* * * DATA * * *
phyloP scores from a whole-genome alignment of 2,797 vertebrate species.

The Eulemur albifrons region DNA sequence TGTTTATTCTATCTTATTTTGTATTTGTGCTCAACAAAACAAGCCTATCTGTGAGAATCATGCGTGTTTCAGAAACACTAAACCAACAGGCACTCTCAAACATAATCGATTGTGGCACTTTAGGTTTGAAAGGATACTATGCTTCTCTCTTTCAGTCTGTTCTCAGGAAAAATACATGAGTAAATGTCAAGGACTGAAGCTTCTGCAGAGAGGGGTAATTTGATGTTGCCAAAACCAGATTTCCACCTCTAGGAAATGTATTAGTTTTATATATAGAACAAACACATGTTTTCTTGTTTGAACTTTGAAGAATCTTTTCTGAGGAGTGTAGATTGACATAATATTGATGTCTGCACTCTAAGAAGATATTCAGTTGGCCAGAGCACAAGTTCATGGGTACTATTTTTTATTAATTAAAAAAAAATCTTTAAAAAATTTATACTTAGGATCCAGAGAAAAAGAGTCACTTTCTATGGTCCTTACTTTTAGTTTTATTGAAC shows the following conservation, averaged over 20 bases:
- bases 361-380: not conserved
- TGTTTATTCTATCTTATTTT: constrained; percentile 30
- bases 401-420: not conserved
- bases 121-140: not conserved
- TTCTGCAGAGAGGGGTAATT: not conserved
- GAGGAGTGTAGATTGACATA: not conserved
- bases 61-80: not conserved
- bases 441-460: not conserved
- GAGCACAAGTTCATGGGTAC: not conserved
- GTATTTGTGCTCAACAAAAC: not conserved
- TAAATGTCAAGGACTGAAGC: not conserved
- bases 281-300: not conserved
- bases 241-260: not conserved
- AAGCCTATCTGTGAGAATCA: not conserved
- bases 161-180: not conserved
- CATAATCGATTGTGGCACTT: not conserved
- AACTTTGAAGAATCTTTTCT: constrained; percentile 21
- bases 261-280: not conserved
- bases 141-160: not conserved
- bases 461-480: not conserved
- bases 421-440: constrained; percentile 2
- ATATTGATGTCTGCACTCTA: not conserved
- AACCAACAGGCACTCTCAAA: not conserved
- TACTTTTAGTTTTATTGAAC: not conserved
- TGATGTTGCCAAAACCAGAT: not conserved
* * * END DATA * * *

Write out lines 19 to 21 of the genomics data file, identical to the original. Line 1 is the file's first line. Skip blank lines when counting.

- AACTTTGAAGAATCTTTTCT: constrained; percentile 21
- bases 261-280: not conserved
- bases 141-160: not conserved